The video introduction by Martin Scorsese (5:36) is interesting and it hits some of the key points of his running commentary, such as the recreation of 1940s film artifice with a 1970s sense of realism. Also discussed is the intent to shoot in 1.33:1 (the original theatrical aspect ratio which was duplicated by TV sets up until the advent of high-def TVs built with the 1.78:1 aspect ratio).
Scorsese was recreating, down to minute detail, 1940s musicals, duplicating even their elements of artifice, like the blue screen effects and street curbs being too high. There’s also that faux outdoor scene in a snowy, tree-lined setting that’s clearly a studio construction. It’s an interesting notion on a technical level, but as a film to watch, the technique must take a back seat to the story and characters at hand.
It’s also interesting to hear Scorsese’s take on the movie’s financial and critical failure. He comments on how Star Wars which redefined movies with a story that was told faster and was based on mythology.
In all, Scorsese’s commentary is detailed, technical, and astute. It’s well worth a listen for film students.
The spotty commentary contributions from film critic Carrie Rickey sound stilted as she reads from her script. She basically chimes in on rather obvious narrative elements. Contrast that with Scorsese’s expert, free-wheeling, speaking from the mind approach and the two styles are like night and day. It’s easy to listen to Scorsese ramble. Listening to Rickey read from her cheat sheets is painful.
The New York, New York Stories is a two-part behind-the-scenes documentary (52:29 total) that features interviews with Scorsese, Laszlo Kovacs, and other key behind-the-scenes personnel. It incorporates extensive use of film footage and on-set stills. It’s unfortunate there’s no behind-the-scenes footage, but that’s a consequence of the era in which the movie was made. An interesting tidbit from the tail end of Part Two: A post mortem discussion of the movie’s ending with Bertrand Tavernier led to the making of ‘Round Midnight.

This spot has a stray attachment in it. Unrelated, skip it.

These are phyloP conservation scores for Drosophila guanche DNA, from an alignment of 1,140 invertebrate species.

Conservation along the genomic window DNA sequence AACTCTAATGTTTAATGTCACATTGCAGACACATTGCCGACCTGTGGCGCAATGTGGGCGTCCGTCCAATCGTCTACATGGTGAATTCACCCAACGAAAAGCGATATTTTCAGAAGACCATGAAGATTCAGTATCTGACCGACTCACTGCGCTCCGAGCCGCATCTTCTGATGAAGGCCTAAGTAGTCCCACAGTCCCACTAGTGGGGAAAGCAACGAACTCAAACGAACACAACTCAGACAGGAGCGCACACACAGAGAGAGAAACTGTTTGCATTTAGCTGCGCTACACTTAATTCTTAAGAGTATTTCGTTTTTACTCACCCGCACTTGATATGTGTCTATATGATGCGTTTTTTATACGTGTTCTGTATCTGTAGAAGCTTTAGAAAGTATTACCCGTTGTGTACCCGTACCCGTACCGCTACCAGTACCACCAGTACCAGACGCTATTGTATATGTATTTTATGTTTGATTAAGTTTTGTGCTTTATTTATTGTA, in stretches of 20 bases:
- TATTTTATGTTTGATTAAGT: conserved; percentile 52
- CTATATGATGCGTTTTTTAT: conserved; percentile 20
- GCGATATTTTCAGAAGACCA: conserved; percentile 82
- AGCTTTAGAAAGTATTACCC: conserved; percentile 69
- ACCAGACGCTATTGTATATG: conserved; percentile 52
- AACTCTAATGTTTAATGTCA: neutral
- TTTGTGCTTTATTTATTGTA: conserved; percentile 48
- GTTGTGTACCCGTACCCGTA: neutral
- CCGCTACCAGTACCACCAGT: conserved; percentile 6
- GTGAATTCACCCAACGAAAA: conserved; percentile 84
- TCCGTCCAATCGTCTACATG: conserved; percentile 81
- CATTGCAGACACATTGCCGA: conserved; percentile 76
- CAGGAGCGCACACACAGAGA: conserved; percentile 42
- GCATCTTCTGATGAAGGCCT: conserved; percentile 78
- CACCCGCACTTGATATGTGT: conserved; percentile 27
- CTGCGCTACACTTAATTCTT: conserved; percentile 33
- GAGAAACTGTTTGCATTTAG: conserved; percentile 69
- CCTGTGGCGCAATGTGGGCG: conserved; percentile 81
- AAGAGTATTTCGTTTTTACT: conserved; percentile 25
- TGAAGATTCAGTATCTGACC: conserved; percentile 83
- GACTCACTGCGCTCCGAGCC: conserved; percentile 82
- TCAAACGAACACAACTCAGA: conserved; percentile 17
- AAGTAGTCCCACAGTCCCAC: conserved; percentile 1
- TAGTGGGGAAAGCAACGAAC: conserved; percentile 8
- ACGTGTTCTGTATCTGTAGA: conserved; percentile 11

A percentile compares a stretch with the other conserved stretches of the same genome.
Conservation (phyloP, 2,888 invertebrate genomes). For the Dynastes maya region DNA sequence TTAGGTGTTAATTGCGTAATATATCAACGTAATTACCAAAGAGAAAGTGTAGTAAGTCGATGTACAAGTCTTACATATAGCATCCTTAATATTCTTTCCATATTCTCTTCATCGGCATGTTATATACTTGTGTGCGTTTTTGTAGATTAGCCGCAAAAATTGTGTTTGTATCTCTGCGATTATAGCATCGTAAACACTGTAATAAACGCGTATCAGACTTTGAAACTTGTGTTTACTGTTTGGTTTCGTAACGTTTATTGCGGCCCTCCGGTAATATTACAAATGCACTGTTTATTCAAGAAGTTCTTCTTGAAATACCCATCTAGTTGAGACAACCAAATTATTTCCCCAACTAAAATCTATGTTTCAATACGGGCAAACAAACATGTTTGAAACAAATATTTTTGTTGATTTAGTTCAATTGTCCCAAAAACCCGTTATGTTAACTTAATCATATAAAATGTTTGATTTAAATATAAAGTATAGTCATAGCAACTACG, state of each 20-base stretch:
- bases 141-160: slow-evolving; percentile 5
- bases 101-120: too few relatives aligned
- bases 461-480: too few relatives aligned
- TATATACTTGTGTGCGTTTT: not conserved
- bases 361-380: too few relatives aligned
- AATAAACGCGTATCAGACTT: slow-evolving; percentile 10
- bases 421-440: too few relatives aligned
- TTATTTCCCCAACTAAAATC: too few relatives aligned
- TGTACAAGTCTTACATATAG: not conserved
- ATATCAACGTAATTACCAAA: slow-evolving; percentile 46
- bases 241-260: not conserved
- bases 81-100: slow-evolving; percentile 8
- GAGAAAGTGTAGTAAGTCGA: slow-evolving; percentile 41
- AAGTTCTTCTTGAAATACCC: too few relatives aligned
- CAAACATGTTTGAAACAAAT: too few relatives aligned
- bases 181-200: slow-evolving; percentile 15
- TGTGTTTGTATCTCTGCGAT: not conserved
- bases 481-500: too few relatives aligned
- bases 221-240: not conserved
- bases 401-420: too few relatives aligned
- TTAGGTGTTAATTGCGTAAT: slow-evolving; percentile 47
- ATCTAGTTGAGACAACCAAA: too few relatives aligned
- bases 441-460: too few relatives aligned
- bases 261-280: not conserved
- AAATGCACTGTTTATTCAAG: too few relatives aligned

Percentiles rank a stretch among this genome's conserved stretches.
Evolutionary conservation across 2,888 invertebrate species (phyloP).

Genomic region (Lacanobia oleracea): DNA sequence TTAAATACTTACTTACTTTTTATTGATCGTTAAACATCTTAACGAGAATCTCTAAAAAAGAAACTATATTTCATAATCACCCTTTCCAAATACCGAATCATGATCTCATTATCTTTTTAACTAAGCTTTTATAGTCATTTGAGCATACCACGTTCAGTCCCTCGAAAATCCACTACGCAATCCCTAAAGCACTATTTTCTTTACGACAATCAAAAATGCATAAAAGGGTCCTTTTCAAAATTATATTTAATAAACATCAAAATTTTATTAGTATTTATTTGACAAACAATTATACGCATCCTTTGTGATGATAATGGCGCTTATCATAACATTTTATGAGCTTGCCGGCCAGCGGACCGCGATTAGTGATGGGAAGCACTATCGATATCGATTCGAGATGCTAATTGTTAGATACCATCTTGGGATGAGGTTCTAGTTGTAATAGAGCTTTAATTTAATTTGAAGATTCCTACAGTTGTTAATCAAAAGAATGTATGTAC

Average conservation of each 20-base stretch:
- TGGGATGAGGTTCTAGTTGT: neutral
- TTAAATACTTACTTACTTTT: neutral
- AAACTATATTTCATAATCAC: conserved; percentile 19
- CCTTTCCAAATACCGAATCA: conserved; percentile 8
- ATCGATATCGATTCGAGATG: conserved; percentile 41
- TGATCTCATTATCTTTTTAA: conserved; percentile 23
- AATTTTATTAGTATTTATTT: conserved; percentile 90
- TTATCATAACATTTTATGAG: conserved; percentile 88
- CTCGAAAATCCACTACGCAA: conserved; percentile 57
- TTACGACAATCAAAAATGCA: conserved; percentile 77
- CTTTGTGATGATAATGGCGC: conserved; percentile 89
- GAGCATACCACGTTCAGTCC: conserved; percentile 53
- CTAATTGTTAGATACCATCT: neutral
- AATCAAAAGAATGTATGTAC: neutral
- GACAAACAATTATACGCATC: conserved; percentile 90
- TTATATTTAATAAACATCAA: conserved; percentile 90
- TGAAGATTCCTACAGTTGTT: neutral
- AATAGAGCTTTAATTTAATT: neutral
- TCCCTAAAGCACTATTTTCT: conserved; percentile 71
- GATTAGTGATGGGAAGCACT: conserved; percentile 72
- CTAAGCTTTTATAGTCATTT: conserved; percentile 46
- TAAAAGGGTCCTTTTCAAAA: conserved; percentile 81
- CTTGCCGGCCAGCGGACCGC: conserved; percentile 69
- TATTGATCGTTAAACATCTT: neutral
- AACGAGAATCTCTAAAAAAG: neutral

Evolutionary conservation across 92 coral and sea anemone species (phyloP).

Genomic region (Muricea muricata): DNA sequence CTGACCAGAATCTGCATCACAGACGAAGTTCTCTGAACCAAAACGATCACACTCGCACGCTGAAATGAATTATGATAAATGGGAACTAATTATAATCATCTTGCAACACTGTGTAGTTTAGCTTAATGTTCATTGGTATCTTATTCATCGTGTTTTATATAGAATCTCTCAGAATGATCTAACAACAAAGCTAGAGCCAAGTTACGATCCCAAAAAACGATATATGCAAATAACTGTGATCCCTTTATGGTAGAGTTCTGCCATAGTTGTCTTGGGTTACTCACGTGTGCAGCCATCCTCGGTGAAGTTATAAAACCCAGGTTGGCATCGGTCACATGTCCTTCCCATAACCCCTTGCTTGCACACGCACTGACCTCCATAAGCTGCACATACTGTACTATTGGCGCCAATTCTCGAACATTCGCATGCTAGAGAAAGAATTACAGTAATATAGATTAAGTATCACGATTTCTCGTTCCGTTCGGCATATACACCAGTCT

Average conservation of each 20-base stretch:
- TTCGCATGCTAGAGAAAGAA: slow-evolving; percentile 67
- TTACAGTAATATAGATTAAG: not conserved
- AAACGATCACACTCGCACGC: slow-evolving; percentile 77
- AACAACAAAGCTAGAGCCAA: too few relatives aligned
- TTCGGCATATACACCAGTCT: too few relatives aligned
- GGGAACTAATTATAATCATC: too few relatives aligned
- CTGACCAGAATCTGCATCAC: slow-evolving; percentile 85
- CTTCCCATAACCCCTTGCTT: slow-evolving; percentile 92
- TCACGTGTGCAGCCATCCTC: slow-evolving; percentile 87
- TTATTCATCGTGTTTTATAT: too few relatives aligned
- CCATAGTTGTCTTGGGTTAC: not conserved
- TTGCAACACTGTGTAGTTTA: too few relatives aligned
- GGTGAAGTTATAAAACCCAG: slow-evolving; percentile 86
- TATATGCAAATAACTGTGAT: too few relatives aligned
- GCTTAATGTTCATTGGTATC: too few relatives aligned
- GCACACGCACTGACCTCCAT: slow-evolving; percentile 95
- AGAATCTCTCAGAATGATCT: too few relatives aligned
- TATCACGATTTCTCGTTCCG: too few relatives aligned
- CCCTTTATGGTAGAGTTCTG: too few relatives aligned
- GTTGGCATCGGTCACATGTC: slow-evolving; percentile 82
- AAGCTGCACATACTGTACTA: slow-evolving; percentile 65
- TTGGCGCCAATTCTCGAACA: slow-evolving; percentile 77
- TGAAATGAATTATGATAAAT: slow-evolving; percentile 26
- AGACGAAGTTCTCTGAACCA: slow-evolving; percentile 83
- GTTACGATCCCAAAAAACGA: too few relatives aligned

Liza on New York, New York (22:09) is a really good, high-level retrospective on Liza’s background, her parents, and the influences that took her from Hollywood to Broadway. Liza comments on how hyper-stylized the movie was and how wonderful it is to look at. Yes. The movie looks good, Liza; the problem, though, is the story simply doesn’t work well. To that end, Liza’s remarks about the heavy reliance on improvisation are clues to the story’s downfall.
Alternate Takes/Deleted Scenes (19:14) is a collection of sometimes scratchy, but otherwise mostly complete, scenes presented in the incorrect aspect ratio of roughly 2.35:1. It’s somewhat interesting to see the improv work that frustrated editor Tom Rolf.
Also included are the teaser trailer and theatrical trailer.
There are none.
Picture and Sound
Rating the picture and sound on this release is a tough call.
On the plus side, it is presented in the original 1.66:1 aspect ratio, which means 1.78:1 TV screens will display black bars to the left and right of the picture, as opposed to the top and bottom in 1.85:1 and 2.35:1 movies. This is also a highly experimental movie in terms of visuals and the efforts to recreate a visual tone from the 1940s. Image softness and film grain (don’t write it off as digital noise, kids) are at times overwhelming, but that is more likely a reflection of the film medium rather than the quality of the Blu-ray transfer.
Overall, the picture quality is appreciated. It evokes a theatrical feel, which is ultimately Blu-ray’s goal. And the print is by-and-large free of pock marks and defects.
The audio is presented in 5.1 DTS HD Master Audio, but it’s a track that also reflects the film’s age. It’s a decidedly front-channels track.
Additional audio options are Spanish mono, French 5.1 DTS, German 5.1 DTS, Italian 5.1 DTS, and Castellano 5.1 DTS.
Subtitles are available in English for the deaf and hard of hearing and 16 additional languages, including Spanish, French, Italian, and German for the hard of hearing. A nice addition is the inclusion of English subtitles for the main commentary track.
How to Use This Disc
Watch Scorsese’s intro then brace yourself for the good and the bad that’s found in New York, New York.